Dobbs Dealt a Blow to the Supply Side of Abortion; Now Pro-Lifers Should Focus on the Demand Side

Marvin Olasky

Pro-lifers rejoiced over last June's Supreme Court decision that liberated the United States from a half century of Roe v. Wade. It was an earthquake. But since then, we have had a pandemic of bad news.

Here are just three of the difficult developments. First, the number of abortions has probably not declined very much. Tragically, frightened women carrying unborn children have headed to blue states for abortions; big corporations have sometimes paid their transportation costs. Other women have swallowed abortion pills in the privacy of their own apartments, all alone, all apart from pregnancy resource centers that could help them.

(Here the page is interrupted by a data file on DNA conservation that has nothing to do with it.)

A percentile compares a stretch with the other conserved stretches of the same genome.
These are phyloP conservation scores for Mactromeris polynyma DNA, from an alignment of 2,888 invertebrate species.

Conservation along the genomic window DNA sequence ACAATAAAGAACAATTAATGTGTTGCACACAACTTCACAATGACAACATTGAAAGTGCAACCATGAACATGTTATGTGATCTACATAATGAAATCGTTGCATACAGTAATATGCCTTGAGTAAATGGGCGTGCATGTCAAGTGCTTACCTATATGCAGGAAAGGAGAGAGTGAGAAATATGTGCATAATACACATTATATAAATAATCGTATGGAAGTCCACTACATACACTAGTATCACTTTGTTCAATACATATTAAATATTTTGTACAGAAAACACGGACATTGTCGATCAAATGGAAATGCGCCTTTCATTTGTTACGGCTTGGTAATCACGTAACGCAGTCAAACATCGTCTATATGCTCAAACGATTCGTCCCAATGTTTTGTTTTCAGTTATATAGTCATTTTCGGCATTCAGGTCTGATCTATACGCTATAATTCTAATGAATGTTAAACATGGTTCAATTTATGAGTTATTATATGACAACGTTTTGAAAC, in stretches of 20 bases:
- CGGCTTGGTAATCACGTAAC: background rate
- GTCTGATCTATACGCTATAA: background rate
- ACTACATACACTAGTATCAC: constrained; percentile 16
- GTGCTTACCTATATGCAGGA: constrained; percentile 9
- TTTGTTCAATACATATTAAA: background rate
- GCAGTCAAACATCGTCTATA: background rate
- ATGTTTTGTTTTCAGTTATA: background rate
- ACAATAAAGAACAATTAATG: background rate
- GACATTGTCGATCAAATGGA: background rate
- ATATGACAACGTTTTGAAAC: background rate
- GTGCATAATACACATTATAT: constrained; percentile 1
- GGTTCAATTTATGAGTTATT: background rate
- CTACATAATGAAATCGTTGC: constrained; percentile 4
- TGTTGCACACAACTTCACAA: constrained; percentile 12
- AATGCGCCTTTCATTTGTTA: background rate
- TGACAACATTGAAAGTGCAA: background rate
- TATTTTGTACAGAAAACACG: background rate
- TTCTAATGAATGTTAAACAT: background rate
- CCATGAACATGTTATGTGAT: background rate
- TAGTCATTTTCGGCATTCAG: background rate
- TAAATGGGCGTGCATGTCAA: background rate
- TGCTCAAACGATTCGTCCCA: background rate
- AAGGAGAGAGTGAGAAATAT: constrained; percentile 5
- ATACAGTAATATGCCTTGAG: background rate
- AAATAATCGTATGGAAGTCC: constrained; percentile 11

Second, the federal government stands firmly on the side of abortion. The Justice Department says the Postal Service can deliver abortion pills to women in states that make abortion illegal. The Food and Drug Administration announced that retail pharmacies can now sell abortion pills. And so on.

Here comes strike three: K in baseball is the symbol for a strikeout, and referenda votes in red states like Kansas and Kentucky have brought punchouts of pro-lifers. My old newspaper, The Boston Globe, recently ran an article glorifying the architect of victory for the abortion side in those elections, Rachel Sweet, who works the churches in which congregants say, I don't like abortion, but I'm worried about a religious tyranny being imposed. Sweet stokes fears of "extreme bans, ban with no exceptions. Those are really out of step with mainstream values."

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